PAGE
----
It isn’t every day that you find out a processed food product might offer more nutrients than its unprocessed counterpart. But that is exactly the case when it comes to the lycopene content of tomato paste and ketchup, versus that of fresh tomatoes. Lycopene is a reddish carotenoid found in fruits and vegetables, such as tomatoes, red peppers, watermelon, guava, and pink grapefruit. And it’s true that the bioavailability of lycopene from tomato paste is higher than that of fresh tomatoes.
The explanation for this seemingly odd occurrence is that the processing of tomatoes into thick, concentrated paste may result in the lycopene being converted mostly to the cis isomer, which is how lycopene presents in human serum and tissue, whereas fresh tomatoes and some other tomato products contain all trans-lycopene.
Another surprising fact about lycopene is that temperature and time may affect the concentration of this nutrient in foods. For example, compared to fresh-picked watermelon, watermelons stored for 14 days at 21 degrees Celsius (almost 70 degrees Fahrenheit) had increases in lycopene of 11-40%. (The beta-carotene content increased by a whopping 50-139%!)
The good news is, lycopene doesn’t just taste good. It’s also a potent antioxidant, with more powerful free radical scavenging capacity than beta-carotene and alpha-tocopherol. One area of the body that may particularly benefit from lycopene is the skin. In one study, upon exposure to sunlight-simulating ultraviolet (UV) light, significantly more skin lycopene was destroyed than beta-carotene, even when beta-carotene concentrations had been elevated by a high-dose supplement. Compared to non-exposed skin, areas of skin exposed to the UV light showed 31-46% reductions in lycopene, leading researchers to conclude that lycopene is a major mitigating factor in photo-damage to the skin. Regular consumption of lycopene-rich foods has been shown to decrease skin sensitivity to UV-induced sunburn. So maybe consuming red and pink produce can help your skin from turning red or pink!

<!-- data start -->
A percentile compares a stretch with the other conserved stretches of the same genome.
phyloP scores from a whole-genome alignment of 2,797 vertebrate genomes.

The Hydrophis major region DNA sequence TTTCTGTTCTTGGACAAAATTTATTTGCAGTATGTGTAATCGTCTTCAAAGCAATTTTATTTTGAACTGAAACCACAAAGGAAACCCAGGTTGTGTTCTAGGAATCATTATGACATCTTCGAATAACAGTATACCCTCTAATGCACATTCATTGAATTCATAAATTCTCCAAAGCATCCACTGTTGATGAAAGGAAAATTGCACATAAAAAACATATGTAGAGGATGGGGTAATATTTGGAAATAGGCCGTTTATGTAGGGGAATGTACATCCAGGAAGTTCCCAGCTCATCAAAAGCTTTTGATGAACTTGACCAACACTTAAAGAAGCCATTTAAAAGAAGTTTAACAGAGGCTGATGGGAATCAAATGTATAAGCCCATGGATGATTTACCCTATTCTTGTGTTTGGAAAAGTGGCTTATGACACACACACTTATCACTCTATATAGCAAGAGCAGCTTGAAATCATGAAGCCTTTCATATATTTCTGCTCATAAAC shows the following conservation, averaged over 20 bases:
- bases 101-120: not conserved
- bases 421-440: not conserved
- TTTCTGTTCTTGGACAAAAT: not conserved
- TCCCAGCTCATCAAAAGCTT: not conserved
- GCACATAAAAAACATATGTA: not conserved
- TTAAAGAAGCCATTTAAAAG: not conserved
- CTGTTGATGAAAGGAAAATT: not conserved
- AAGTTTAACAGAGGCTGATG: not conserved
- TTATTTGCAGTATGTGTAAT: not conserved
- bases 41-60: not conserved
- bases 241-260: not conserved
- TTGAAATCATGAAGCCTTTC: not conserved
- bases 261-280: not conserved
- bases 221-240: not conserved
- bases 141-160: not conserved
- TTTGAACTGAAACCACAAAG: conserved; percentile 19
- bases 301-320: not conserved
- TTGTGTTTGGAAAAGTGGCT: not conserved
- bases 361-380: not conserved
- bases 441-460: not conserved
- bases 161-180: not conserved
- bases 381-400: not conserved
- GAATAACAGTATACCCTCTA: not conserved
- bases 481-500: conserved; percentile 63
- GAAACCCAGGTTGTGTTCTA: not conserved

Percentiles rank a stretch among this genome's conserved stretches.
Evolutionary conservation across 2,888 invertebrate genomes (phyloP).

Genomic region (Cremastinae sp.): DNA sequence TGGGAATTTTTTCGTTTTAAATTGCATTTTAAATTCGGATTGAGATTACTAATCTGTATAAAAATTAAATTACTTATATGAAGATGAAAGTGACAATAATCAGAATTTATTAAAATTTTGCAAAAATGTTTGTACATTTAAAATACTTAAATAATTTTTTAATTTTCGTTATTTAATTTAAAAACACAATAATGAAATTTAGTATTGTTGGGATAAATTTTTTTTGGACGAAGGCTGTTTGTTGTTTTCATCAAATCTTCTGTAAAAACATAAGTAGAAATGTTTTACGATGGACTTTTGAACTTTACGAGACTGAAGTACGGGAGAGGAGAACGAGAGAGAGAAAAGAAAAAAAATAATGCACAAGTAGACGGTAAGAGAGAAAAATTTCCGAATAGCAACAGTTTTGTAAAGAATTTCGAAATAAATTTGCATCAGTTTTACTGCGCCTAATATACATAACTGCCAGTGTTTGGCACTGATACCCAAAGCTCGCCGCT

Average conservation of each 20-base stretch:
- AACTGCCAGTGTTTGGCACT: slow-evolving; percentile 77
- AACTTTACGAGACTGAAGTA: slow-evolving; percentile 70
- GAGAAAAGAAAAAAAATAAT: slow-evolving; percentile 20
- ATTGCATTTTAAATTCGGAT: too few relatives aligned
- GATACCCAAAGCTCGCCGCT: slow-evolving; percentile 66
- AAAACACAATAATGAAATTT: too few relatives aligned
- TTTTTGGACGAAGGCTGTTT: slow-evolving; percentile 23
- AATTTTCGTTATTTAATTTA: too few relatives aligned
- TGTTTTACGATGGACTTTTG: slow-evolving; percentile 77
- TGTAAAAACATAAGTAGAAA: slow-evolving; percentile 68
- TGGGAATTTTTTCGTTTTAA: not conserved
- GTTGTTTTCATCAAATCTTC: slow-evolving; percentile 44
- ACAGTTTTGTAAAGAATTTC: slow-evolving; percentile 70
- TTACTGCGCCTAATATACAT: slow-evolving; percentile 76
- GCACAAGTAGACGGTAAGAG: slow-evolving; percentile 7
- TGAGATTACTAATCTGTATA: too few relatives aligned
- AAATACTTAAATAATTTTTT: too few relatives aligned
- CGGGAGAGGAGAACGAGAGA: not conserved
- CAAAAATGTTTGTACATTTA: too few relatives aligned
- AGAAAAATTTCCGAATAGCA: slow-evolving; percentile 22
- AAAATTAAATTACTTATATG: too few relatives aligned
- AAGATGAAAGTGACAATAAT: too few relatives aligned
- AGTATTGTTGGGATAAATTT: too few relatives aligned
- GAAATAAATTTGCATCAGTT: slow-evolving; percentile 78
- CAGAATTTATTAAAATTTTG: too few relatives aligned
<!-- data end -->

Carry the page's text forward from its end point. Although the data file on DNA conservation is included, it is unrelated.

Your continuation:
Protection from sunburn might be the most mild potential benefit of lycopene. Lycopene also shines when it comes to protecting DNA from the damaging effects of ionizing radiation. Daily consumption of 60g of tomato puree for 3 weeks strengthens the resistance of lymphocyte DNA to oxidative stress. Because the bioavailability of lycopene from tomato puree is so high, even as little as 25g/day was enough to raise plasma lycopene levels. Aside from its antioxidant capacity, lycopene also influences tight junctions and facilitates cell-to-cell communication. Researchers believe this may play a role in lycopene’s demonstrated anti-cancer properties.
As if all that wasn’t enough, lycopene has also been shown to be hypocholesterolemic . Supplementation with 60mg/day of lycopene led to a 14% reduction in plasma LDL cholesterol in a small study of healthy males. Lycopene has a mild suppressive effect on HMGCoA reductase, the rate-limiting enzyme in endogenous cholesterol synthesis, which would explain its cholesterol-lowering properties. Lycopene may also increase LDL receptor synthesis, and the resulting increased cellular uptake of cholesterol would be another mechanism by which this carotenoid might reduce plasma cholesterol levels.
Like all carotenoids, lycopene is fat-soluble and is best absorbed when consumed with fat. This isn’t license to eat pepperoni pizza, but when tomatoes are at their peak in summer, it certainly might be beneficial to drizzle some olive oil over roasted tomatoes, with a sprinkling of sea salt and chopped fresh basil. In fact, the antioxidant properties of lycopene exhibit a synergistic effect when combined with other antioxidants found in common culinary herbs. Compared to incubation with lycopene alone, LDL particles incubated with lycopene (from tomatoes), garlic, and rosmarinic and carnosic acids (from rosemary) showed impressively reduced oxidative damage upon exposure to copper sulfate as an oxidizing agent. Maybe the Italian nonnas who made these ingredients regular parts of their cooking throughout the ages knew something modern science is now confirming: these delicious foods are good for us, too!
For more information on Skin Health, please listen to our April 2015 Nutrient Roundtable: